Free Speech and Due Process Trampled at Valdosta State

By on October 24, 2007

Valdosta State University (VSU) has used its power to expel a dissenting student from campus without any due process simply for having engaged in constitutionally protected speech. As we detail in our press release today, T. Hayden Barnes was “administratively withdrawn” from VSU after vocally protesting the university’s plans to spend $30 million of mandatory student fee money to construct two new parking decks—decks that Barnes believes are environmentally irresponsible.
 
Perhaps the oddest aspect of this case is the bizarre and melodramatic behavior of VSU’s president, Ronald Zaccari. As part of his campaign against the parking decks, Barnes posted a collage on his Facebook.com page that included pictures of Zaccari, a parking deck, and various environmental hazards. The collage was also marked with a variety of captions, including one in which Barnes referred to the parking deck as the “Zaccari Memorial Parking Garage,” in reference to concerns Zaccari had apparently expressed in a meeting about his “legacy” as VSU’s president. Because of this and some totally unrelated content that Barnes had posted on his website—including a link to an article about Virginia Tech and an ad for a photography competition with the tagline “Shoot it. Upload it. Get famous. Project Spotlight is looking for the next big thing. Are you it?”—Zaccari inexplicably decided that Barnes was out for his life. As we wrote in the press release:
According to VSU, on the basis of this perceived “threat,” Zaccari went so far as to spend taxpayer money to be “accompanied to high-profile events by plain-clothed police officers,” in addition to placing uniformed police officers on “high alert.” Despite his alleged perception of Barnes as a “clear and present danger,” at no time did Zaccari see fit to notify the campus of the danger supposedly presented by Barnes.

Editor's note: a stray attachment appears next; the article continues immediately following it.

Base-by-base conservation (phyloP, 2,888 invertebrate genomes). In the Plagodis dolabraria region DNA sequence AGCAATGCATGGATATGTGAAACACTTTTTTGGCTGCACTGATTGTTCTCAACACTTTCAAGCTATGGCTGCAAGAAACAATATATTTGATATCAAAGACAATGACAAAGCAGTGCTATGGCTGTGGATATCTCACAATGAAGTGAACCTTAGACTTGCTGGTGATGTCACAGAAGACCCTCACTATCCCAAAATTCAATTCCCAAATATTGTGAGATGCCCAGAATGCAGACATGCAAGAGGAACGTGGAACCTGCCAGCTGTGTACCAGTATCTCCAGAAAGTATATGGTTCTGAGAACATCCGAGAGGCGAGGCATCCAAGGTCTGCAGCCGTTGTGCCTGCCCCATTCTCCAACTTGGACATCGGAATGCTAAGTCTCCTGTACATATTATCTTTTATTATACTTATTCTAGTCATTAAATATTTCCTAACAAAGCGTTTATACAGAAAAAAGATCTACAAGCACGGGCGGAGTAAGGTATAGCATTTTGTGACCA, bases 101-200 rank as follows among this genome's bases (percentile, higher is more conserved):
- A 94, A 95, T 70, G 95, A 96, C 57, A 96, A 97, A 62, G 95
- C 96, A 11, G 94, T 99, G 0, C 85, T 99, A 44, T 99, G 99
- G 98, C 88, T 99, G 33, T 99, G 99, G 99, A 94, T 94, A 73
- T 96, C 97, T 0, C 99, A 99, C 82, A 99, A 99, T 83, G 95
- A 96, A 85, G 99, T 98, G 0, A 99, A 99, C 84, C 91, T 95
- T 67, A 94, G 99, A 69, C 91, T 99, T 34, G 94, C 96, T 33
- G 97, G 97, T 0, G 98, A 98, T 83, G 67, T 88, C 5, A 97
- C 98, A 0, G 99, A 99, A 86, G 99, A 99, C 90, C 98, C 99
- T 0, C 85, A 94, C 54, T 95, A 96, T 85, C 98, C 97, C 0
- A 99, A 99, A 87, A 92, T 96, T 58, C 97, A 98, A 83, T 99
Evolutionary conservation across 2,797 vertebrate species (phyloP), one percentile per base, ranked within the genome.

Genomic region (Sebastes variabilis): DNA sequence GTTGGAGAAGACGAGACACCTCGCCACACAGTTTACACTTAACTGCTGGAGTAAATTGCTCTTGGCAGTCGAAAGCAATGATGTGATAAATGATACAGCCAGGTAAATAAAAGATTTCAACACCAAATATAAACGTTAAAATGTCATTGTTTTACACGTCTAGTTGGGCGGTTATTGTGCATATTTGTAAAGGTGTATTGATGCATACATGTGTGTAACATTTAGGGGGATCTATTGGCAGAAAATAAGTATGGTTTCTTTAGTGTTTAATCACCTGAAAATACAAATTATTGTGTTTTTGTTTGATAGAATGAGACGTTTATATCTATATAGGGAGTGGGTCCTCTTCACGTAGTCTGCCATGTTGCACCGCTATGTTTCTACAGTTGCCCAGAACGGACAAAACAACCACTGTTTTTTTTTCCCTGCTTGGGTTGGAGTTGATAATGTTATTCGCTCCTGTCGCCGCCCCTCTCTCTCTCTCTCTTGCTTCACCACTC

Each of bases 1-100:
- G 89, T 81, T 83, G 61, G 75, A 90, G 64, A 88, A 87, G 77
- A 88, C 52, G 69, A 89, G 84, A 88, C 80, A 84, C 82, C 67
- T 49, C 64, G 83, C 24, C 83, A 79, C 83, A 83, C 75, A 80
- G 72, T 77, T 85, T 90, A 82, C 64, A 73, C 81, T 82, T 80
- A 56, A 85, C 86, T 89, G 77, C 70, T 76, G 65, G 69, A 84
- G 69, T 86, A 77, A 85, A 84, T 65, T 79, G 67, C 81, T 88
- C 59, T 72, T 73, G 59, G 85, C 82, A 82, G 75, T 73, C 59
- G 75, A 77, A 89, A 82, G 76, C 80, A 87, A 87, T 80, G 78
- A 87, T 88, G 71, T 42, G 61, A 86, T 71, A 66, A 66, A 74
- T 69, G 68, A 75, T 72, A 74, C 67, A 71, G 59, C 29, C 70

On May 7, 2007, Barnes was informed in a letter from Zaccari that he had been “administratively withdrawn” from the university because he was a “clear and present danger” to Zaccari and the campus. Barnes received no hearing, no right to confront his accuser, nor—save the right to appeal—any of the other due process protections that VSU, as a public university, is obliged to grant him.
 
Barnes has appealed the university’s decision, and the matter is currently before an Administrative Law Judge, with a hearing set for November 26th. FIRE wrote to the Chancellor of the Board of Regents of the University System of Georgia yesterday. In that letter, we stated that:
T. Hayden Barnes cannot legally be expelled by VSU and deprived of his Fifth Amendment right to due process for engaging in speech protected by the First Amendment. FIRE requests that your administration immediately drop its opposition to Barnes’ appeal, reverse the administrative withdrawal order against him, and ensure that any record of this matter be expunged from his administrative record.
We hope that the Board of Regents will have the good sense to see that justice is done in this case.